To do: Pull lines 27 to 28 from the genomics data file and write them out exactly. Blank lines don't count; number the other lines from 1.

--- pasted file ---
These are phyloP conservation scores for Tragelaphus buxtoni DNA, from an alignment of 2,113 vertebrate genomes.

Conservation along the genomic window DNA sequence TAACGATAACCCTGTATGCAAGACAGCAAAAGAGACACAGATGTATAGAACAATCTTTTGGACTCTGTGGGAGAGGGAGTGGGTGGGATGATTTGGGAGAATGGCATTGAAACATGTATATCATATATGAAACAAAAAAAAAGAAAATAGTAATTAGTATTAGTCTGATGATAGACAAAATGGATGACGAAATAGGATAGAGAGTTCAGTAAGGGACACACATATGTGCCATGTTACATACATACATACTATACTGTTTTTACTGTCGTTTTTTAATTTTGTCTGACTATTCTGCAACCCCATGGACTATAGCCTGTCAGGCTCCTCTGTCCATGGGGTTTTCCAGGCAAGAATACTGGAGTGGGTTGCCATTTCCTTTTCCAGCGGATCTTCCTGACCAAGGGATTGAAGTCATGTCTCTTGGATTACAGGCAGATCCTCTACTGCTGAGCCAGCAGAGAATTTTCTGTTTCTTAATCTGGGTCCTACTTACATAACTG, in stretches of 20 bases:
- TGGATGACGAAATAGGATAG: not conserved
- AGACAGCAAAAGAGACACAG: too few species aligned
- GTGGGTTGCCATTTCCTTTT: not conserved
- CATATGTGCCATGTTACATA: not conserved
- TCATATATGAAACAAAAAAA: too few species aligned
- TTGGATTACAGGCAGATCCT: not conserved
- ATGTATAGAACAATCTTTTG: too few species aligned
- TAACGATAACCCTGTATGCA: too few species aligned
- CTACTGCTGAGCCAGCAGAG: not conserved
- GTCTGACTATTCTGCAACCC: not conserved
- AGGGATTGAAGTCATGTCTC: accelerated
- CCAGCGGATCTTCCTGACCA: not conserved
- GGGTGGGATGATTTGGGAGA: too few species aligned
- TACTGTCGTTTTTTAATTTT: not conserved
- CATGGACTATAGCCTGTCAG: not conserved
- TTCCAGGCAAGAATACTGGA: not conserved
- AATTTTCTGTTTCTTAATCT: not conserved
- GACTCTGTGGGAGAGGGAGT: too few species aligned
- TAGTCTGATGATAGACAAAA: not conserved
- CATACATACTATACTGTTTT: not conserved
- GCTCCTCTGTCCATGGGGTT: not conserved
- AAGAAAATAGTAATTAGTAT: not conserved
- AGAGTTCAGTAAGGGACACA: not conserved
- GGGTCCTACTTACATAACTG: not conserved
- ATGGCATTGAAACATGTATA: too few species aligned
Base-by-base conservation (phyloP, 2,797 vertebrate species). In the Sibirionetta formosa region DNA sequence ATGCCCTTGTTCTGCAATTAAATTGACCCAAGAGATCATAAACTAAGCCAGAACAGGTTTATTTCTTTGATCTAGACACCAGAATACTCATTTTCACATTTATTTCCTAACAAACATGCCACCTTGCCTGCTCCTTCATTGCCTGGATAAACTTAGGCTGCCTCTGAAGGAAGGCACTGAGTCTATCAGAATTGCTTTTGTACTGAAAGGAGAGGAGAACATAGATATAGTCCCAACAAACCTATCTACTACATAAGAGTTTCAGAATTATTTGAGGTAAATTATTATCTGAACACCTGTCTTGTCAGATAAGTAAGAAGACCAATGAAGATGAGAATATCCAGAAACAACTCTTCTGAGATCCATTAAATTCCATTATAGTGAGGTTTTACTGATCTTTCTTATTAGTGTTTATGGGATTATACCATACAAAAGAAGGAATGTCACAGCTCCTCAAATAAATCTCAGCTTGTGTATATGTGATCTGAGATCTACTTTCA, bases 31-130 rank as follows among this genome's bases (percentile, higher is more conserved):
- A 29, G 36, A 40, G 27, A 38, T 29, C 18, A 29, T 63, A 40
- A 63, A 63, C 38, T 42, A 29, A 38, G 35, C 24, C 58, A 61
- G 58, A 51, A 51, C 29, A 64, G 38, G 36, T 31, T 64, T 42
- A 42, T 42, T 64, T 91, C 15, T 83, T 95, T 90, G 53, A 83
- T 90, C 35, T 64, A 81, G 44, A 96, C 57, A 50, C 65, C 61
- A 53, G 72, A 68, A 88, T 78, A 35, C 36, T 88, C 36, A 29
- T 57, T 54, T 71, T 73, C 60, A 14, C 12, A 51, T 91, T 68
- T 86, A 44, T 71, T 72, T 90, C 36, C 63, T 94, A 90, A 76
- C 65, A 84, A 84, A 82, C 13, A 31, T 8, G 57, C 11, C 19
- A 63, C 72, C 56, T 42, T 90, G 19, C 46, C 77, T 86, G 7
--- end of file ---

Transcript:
- ATGGCATTGAAACATGTATA: too few species aligned
Base-by-base conservation (phyloP, 2,797 vertebrate species). In the Sibirionetta formosa region DNA sequence ATGCCCTTGTTCTGCAATTAAATTGACCCAAGAGATCATAAACTAAGCCAGAACAGGTTTATTTCTTTGATCTAGACACCAGAATACTCATTTTCACATTTATTTCCTAACAAACATGCCACCTTGCCTGCTCCTTCATTGCCTGGATAAACTTAGGCTGCCTCTGAAGGAAGGCACTGAGTCTATCAGAATTGCTTTTGTACTGAAAGGAGAGGAGAACATAGATATAGTCCCAACAAACCTATCTACTACATAAGAGTTTCAGAATTATTTGAGGTAAATTATTATCTGAACACCTGTCTTGTCAGATAAGTAAGAAGACCAATGAAGATGAGAATATCCAGAAACAACTCTTCTGAGATCCATTAAATTCCATTATAGTGAGGTTTTACTGATCTTTCTTATTAGTGTTTATGGGATTATACCATACAAAAGAAGGAATGTCACAGCTCCTCAAATAAATCTCAGCTTGTGTATATGTGATCTGAGATCTACTTTCA, bases 31-130 rank as follows among this genome's bases (percentile, higher is more conserved):